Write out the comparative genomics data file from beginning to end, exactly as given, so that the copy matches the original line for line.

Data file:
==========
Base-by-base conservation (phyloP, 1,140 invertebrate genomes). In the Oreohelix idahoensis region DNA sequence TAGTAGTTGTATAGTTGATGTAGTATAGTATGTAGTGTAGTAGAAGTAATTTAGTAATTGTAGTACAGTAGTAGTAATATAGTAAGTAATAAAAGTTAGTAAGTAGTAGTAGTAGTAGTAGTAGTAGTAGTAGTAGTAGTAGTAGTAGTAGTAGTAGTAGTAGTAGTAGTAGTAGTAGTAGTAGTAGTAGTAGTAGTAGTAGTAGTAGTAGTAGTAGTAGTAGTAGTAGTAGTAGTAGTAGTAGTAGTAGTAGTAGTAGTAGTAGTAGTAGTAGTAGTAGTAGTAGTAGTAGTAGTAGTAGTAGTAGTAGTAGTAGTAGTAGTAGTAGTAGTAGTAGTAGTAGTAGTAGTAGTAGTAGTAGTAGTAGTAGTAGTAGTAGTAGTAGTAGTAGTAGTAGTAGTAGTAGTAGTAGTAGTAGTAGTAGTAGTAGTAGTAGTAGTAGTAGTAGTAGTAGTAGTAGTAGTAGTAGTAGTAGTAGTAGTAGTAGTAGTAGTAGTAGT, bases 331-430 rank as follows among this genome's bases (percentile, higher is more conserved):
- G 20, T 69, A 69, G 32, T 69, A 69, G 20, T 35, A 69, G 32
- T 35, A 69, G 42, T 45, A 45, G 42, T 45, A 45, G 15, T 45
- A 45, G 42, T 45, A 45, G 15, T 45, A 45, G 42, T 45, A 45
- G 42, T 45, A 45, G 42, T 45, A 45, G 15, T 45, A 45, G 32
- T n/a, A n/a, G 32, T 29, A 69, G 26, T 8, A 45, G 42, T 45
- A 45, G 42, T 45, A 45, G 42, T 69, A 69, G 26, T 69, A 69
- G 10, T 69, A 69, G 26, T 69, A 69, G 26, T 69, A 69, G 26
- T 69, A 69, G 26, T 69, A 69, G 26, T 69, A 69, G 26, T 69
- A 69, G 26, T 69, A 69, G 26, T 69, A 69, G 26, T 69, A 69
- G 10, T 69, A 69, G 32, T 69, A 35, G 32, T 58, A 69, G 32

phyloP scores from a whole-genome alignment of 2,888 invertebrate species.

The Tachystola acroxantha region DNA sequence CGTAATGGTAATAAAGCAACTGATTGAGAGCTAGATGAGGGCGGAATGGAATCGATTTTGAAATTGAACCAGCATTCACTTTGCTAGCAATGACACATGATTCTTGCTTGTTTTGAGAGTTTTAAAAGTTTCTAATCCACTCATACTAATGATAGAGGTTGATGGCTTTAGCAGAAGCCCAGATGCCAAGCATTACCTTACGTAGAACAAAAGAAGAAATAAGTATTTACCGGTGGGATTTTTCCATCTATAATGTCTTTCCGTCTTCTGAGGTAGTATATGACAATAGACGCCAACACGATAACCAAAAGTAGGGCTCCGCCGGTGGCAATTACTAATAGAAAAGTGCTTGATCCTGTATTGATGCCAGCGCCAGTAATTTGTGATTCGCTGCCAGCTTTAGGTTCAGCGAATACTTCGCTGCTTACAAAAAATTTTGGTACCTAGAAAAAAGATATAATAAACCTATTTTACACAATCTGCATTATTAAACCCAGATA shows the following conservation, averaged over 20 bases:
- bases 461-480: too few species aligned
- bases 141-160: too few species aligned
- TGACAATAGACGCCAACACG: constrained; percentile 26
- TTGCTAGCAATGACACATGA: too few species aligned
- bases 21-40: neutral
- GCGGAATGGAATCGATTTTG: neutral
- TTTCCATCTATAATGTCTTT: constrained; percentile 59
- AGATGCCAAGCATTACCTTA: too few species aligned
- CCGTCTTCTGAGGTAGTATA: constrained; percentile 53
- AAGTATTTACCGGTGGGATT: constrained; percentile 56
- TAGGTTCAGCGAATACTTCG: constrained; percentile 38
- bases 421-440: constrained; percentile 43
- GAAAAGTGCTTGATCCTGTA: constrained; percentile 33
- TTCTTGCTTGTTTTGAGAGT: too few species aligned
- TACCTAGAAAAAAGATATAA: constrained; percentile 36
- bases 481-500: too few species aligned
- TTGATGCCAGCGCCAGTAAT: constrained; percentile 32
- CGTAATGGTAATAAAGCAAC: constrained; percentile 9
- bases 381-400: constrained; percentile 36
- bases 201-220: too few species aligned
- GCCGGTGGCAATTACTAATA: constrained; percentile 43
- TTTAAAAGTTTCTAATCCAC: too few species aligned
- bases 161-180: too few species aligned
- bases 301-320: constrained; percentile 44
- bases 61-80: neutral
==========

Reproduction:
Base-by-base conservation (phyloP, 1,140 invertebrate genomes). In the Oreohelix idahoensis region DNA sequence TAGTAGTTGTATAGTTGATGTAGTATAGTATGTAGTGTAGTAGAAGTAATTTAGTAATTGTAGTACAGTAGTAGTAATATAGTAAGTAATAAAAGTTAGTAAGTAGTAGTAGTAGTAGTAGTAGTAGTAGTAGTAGTAGTAGTAGTAGTAGTAGTAGTAGTAGTAGTAGTAGTAGTAGTAGTAGTAGTAGTAGTAGTAGTAGTAGTAGTAGTAGTAGTAGTAGTAGTAGTAGTAGTAGTAGTAGTAGTAGTAGTAGTAGTAGTAGTAGTAGTAGTAGTAGTAGTAGTAGTAGTAGTAGTAGTAGTAGTAGTAGTAGTAGTAGTAGTAGTAGTAGTAGTAGTAGTAGTAGTAGTAGTAGTAGTAGTAGTAGTAGTAGTAGTAGTAGTAGTAGTAGTAGTAGTAGTAGTAGTAGTAGTAGTAGTAGTAGTAGTAGTAGTAGTAGTAGTAGTAGTAGTAGTAGTAGTAGTAGTAGTAGTAGTAGTAGTAGTAGTAGTAGTAGT, bases 331-430 rank as follows among this genome's bases (percentile, higher is more conserved):
- G 20, T 69, A 69, G 32, T 69, A 69, G 20, T 35, A 69, G 32
- T 35, A 69, G 42, T 45, A 45, G 42, T 45, A 45, G 15, T 45
- A 45, G 42, T 45, A 45, G 15, T 45, A 45, G 42, T 45, A 45
- G 42, T 45, A 45, G 42, T 45, A 45, G 15, T 45, A 45, G 32
- T n/a, A n/a, G 32, T 29, A 69, G 26, T 8, A 45, G 42, T 45
- A 45, G 42, T 45, A 45, G 42, T 69, A 69, G 26, T 69, A 69
- G 10, T 69, A 69, G 26, T 69, A 69, G 26, T 69, A 69, G 26
- T 69, A 69, G 26, T 69, A 69, G 26, T 69, A 69, G 26, T 69
- A 69, G 26, T 69, A 69, G 26, T 69, A 69, G 26, T 69, A 69
- G 10, T 69, A 69, G 32, T 69, A 35, G 32, T 58, A 69, G 32

phyloP scores from a whole-genome alignment of 2,888 invertebrate species.

The Tachystola acroxantha region DNA sequence CGTAATGGTAATAAAGCAACTGATTGAGAGCTAGATGAGGGCGGAATGGAATCGATTTTGAAATTGAACCAGCATTCACTTTGCTAGCAATGACACATGATTCTTGCTTGTTTTGAGAGTTTTAAAAGTTTCTAATCCACTCATACTAATGATAGAGGTTGATGGCTTTAGCAGAAGCCCAGATGCCAAGCATTACCTTACGTAGAACAAAAGAAGAAATAAGTATTTACCGGTGGGATTTTTCCATCTATAATGTCTTTCCGTCTTCTGAGGTAGTATATGACAATAGACGCCAACACGATAACCAAAAGTAGGGCTCCGCCGGTGGCAATTACTAATAGAAAAGTGCTTGATCCTGTATTGATGCCAGCGCCAGTAATTTGTGATTCGCTGCCAGCTTTAGGTTCAGCGAATACTTCGCTGCTTACAAAAAATTTTGGTACCTAGAAAAAAGATATAATAAACCTATTTTACACAATCTGCATTATTAAACCCAGATA shows the following conservation, averaged over 20 bases:
- bases 461-480: too few species aligned
- bases 141-160: too few species aligned
- TGACAATAGACGCCAACACG: constrained; percentile 26
- TTGCTAGCAATGACACATGA: too few species aligned
- bases 21-40: neutral
- GCGGAATGGAATCGATTTTG: neutral
- TTTCCATCTATAATGTCTTT: constrained; percentile 59
- AGATGCCAAGCATTACCTTA: too few species aligned
- CCGTCTTCTGAGGTAGTATA: constrained; percentile 53
- AAGTATTTACCGGTGGGATT: constrained; percentile 56
- TAGGTTCAGCGAATACTTCG: constrained; percentile 38
- bases 421-440: constrained; percentile 43
- GAAAAGTGCTTGATCCTGTA: constrained; percentile 33
- TTCTTGCTTGTTTTGAGAGT: too few species aligned
- TACCTAGAAAAAAGATATAA: constrained; percentile 36
- bases 481-500: too few species aligned
- TTGATGCCAGCGCCAGTAAT: constrained; percentile 32
- CGTAATGGTAATAAAGCAAC: constrained; percentile 9
- bases 381-400: constrained; percentile 36
- bases 201-220: too few species aligned
- GCCGGTGGCAATTACTAATA: constrained; percentile 43
- TTTAAAAGTTTCTAATCCAC: too few species aligned
- bases 161-180: too few species aligned
- bases 301-320: constrained; percentile 44
- bases 61-80: neutral